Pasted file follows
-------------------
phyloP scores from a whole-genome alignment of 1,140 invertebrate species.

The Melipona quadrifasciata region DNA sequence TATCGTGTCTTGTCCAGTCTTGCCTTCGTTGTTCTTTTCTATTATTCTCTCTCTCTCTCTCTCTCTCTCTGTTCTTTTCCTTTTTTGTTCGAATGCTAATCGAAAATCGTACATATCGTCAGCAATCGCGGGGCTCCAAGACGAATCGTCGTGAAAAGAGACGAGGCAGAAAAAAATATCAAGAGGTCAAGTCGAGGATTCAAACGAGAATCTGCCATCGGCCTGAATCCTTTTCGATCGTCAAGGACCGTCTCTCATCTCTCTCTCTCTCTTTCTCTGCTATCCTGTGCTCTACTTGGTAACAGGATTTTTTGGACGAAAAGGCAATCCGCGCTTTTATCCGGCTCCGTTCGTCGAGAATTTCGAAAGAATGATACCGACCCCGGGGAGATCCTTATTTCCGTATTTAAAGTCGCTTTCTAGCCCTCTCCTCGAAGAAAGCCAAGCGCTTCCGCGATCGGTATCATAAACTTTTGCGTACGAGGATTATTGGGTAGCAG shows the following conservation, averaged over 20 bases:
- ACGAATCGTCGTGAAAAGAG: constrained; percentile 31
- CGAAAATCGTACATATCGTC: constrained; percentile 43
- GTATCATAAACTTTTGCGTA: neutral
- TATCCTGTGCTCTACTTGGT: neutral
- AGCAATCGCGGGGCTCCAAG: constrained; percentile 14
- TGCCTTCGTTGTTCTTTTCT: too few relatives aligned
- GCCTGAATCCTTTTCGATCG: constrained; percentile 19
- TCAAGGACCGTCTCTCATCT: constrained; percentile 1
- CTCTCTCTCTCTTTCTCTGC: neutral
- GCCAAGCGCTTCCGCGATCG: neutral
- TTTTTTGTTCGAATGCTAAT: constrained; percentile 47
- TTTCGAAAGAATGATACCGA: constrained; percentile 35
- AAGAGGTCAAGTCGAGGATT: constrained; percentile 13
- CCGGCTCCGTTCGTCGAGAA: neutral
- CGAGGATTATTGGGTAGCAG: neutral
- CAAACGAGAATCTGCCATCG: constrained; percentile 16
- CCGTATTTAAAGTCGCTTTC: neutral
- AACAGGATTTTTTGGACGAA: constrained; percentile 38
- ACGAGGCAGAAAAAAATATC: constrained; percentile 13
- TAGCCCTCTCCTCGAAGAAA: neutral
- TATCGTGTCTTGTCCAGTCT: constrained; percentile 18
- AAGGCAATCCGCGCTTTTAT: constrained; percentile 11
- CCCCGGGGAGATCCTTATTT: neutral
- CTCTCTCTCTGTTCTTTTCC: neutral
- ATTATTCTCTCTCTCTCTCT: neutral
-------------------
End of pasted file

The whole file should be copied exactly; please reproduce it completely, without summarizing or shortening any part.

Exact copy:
phyloP scores from a whole-genome alignment of 1,140 invertebrate species.

The Melipona quadrifasciata region DNA sequence TATCGTGTCTTGTCCAGTCTTGCCTTCGTTGTTCTTTTCTATTATTCTCTCTCTCTCTCTCTCTCTCTCTGTTCTTTTCCTTTTTTGTTCGAATGCTAATCGAAAATCGTACATATCGTCAGCAATCGCGGGGCTCCAAGACGAATCGTCGTGAAAAGAGACGAGGCAGAAAAAAATATCAAGAGGTCAAGTCGAGGATTCAAACGAGAATCTGCCATCGGCCTGAATCCTTTTCGATCGTCAAGGACCGTCTCTCATCTCTCTCTCTCTCTTTCTCTGCTATCCTGTGCTCTACTTGGTAACAGGATTTTTTGGACGAAAAGGCAATCCGCGCTTTTATCCGGCTCCGTTCGTCGAGAATTTCGAAAGAATGATACCGACCCCGGGGAGATCCTTATTTCCGTATTTAAAGTCGCTTTCTAGCCCTCTCCTCGAAGAAAGCCAAGCGCTTCCGCGATCGGTATCATAAACTTTTGCGTACGAGGATTATTGGGTAGCAG shows the following conservation, averaged over 20 bases:
- ACGAATCGTCGTGAAAAGAG: constrained; percentile 31
- CGAAAATCGTACATATCGTC: constrained; percentile 43
- GTATCATAAACTTTTGCGTA: neutral
- TATCCTGTGCTCTACTTGGT: neutral
- AGCAATCGCGGGGCTCCAAG: constrained; percentile 14
- TGCCTTCGTTGTTCTTTTCT: too few relatives aligned
- GCCTGAATCCTTTTCGATCG: constrained; percentile 19
- TCAAGGACCGTCTCTCATCT: constrained; percentile 1
- CTCTCTCTCTCTTTCTCTGC: neutral
- GCCAAGCGCTTCCGCGATCG: neutral
- TTTTTTGTTCGAATGCTAAT: constrained; percentile 47
- TTTCGAAAGAATGATACCGA: constrained; percentile 35
- AAGAGGTCAAGTCGAGGATT: constrained; percentile 13
- CCGGCTCCGTTCGTCGAGAA: neutral
- CGAGGATTATTGGGTAGCAG: neutral
- CAAACGAGAATCTGCCATCG: constrained; percentile 16
- CCGTATTTAAAGTCGCTTTC: neutral
- AACAGGATTTTTTGGACGAA: constrained; percentile 38
- ACGAGGCAGAAAAAAATATC: constrained; percentile 13
- TAGCCCTCTCCTCGAAGAAA: neutral
- TATCGTGTCTTGTCCAGTCT: constrained; percentile 18
- AAGGCAATCCGCGCTTTTAT: constrained; percentile 11
- CCCCGGGGAGATCCTTATTT: neutral
- CTCTCTCTCTGTTCTTTTCC: neutral
- ATTATTCTCTCTCTCTCTCT: neutral